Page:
Milk production has been at levels in the Northeast and Midwest that has strained cheese plant capacity. Reports are that milk had been selling at discounts of $5 to as much as $7 to find a cheese plant willing to take the milk.
So cheese production has been rather high in May and going into June. The situation is different in the West with California’s milk production lower than a year ago.
However, Class III futures were not reflecting any weakness in prices until the recent declines in butter and cheese prices. The Class III futures were above $17 July through December, but now are below $17 for the remainder of the year.
Class IV futures reached the $15’s by August but now remain below $15 for rest of the year. Where final prices end up depends heavily upon the pace of increased milk production in the months ahead.
Also if cheese stocks build, buyers may be less aggressive in purchases for future use, thus softening price increases the second half of the year.
The pace of increased milk production doesn’t appear to be picking up due to lower growth in milk production in the West offsetting rather strong growth in the Northeast and Midwest.
Compared to May a year ago milk production in the West was lower by 0.2 percent for Arizona, 2.9 percent for California, 2.3 percent for New Mexico and 1.6 percent for Texas with Idaho being up 2.4 percent.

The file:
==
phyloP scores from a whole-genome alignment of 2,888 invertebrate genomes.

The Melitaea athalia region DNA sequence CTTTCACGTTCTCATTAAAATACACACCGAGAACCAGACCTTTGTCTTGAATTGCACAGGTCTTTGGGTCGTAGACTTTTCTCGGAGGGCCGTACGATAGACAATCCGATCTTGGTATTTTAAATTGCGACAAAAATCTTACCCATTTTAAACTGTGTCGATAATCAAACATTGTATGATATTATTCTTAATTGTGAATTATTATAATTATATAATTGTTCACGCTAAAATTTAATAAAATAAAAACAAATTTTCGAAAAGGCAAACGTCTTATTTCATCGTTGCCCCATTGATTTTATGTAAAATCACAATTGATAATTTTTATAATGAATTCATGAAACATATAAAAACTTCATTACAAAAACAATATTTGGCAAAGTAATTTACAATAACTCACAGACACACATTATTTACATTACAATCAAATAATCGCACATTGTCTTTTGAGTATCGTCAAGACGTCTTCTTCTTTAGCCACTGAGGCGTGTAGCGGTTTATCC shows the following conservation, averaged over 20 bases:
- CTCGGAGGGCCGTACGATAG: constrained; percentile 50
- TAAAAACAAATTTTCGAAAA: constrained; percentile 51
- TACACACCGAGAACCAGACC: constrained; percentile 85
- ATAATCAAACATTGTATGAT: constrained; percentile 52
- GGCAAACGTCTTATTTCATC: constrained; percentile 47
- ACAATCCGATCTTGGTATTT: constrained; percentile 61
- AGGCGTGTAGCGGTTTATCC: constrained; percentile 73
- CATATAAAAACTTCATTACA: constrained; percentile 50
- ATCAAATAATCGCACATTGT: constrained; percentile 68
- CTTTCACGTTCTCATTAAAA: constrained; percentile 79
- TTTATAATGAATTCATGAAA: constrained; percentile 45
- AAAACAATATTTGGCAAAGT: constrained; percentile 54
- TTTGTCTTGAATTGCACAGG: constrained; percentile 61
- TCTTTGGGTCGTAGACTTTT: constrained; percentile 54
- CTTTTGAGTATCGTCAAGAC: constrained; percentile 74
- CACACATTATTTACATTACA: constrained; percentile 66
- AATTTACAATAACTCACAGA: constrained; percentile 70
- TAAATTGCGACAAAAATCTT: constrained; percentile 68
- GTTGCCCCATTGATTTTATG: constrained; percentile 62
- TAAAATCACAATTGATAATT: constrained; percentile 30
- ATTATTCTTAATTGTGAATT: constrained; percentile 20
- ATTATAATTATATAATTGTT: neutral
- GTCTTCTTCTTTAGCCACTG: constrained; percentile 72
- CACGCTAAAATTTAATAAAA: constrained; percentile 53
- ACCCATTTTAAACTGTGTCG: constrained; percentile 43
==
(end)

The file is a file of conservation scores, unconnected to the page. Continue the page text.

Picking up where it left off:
Except for Texas which had both fewer cows and less milk per cow the declines in production were due to less milk per cow.
In the Northeast milk production was up by 2.6 percent in New York, 3.1 percent in Pennsylvania and 7.6 percent in Michigan.
Both New York and Michigan had both more cows and higher production per cow whereas the increase in Pennsylvania was all due to higher production per cow.
In the Midwest increases in milk production were 4.4 percent in Iowa, 3.8 percent in Minnesota, 4.4 percent in Wisconsin and 8.9 percent in South Dakota.
The increase in Minnesota was all due to more milk per cow whereas the other Midwest states had both more cows and more milk per cow. Even in the Southeast Florida had 2.2 percent more milk due to more cows and more milk per cow.
For the US as a whole May milk production was just 1.4 percent higher than a year ago compared to a 1.8 percent increase for April.
While cow numbers increased by 3,000 head April to May they were just 0.6 percent higher than a year ago and the increase in milk per cow remains below trend at just 0.8 percent.
Of the 23 reporting states, five had less total milk production, all in the West, only Oregon, Texas and Virginia had fewer cows, and six states had less milk per cow.
If the increase in milk production stays well below 2 percent, this will help to hold milk prices for the second half of the year.
But, as of now with weakness in butter and cheese prices we can expect a little lower milk prices July and August with some increase again by September.
But, the Class III price may not reach $17 and the Class IV $15. If hot and humid weather depressed milk per cow this summer and dairy exports improve by more than expected, than prices could be a little higher.
Dr. Bob Cropp is the publisher ermeritus at the University of Wisconsin-Madison
Dr. Bob Cropp is the Professor Emeritus at the University of Wisconsin-Madison